Pathways to Safety: Ontario’s Strategy in Response to the Final Report of the National Inquiry into Missing and Murdered Indigenous Women and Girls includes 118 initiatives organized under six pathways that will help create the changes required to eliminate the root causes of violence and advance meaningful reconciliation.
The Pathways for Action are:
- Pathway to Security – Initiatives that promote safety, healing and wellness through prevention-focused resources, investments and programs, such as access to safe and affordable housing.
- Pathway to Culture – initiatives supporting the education, training, employment and revitalization of Indigenous languages, cultures and identities.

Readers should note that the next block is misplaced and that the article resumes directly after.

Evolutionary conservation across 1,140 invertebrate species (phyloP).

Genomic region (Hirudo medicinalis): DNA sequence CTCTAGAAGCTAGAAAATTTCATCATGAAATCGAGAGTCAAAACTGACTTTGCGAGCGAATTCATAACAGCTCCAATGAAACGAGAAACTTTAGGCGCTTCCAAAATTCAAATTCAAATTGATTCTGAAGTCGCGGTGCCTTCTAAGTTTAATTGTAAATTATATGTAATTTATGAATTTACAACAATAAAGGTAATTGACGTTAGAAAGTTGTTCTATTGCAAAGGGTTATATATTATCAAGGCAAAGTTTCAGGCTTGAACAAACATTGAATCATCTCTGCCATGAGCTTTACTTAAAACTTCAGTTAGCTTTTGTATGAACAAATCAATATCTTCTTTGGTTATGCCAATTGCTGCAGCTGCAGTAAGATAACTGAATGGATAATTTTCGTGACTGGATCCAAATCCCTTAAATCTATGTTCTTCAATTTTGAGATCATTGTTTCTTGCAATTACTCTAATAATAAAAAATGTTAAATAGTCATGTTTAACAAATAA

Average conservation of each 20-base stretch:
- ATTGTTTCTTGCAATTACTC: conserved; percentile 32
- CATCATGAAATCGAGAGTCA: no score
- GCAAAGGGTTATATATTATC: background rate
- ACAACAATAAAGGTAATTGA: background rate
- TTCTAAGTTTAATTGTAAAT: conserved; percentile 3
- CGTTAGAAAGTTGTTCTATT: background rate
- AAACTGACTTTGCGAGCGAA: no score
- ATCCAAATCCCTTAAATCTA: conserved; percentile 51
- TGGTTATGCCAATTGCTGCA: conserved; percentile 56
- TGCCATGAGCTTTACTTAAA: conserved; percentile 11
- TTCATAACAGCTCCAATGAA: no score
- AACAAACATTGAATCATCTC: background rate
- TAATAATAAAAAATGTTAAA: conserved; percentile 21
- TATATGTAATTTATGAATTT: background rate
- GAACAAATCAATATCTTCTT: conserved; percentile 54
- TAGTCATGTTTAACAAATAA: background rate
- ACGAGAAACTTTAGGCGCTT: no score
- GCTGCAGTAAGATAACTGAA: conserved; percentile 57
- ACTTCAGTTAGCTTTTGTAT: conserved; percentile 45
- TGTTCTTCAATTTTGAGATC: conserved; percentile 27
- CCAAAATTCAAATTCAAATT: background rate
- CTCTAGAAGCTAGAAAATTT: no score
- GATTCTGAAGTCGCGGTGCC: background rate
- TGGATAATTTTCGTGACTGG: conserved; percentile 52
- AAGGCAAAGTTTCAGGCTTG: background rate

- Pathway to Health – initiatives that will promote safety and improve access to services including mental health supports for Indigenous women, children and justice-involved youth.
- Pathway to Justice – initiatives that will contribute to system-wide transformation in priority sectors including policing services and child welfare.
- Pathway to Responsibility and Accountability – principles that will be upheld to promote ongoing government accountability in collaboration with the Indigenous Women’s Advisory Council and Indigenous organizations.
- Pathway to Identifying and Addressing Systemic Anti-Indigenous Racism and Indigenous Gender-based Analysis – initiatives that focus on addressing anti-Indigenous racism and developing an Indigenous gender-based analysis approach to inform Ontario’s strategy.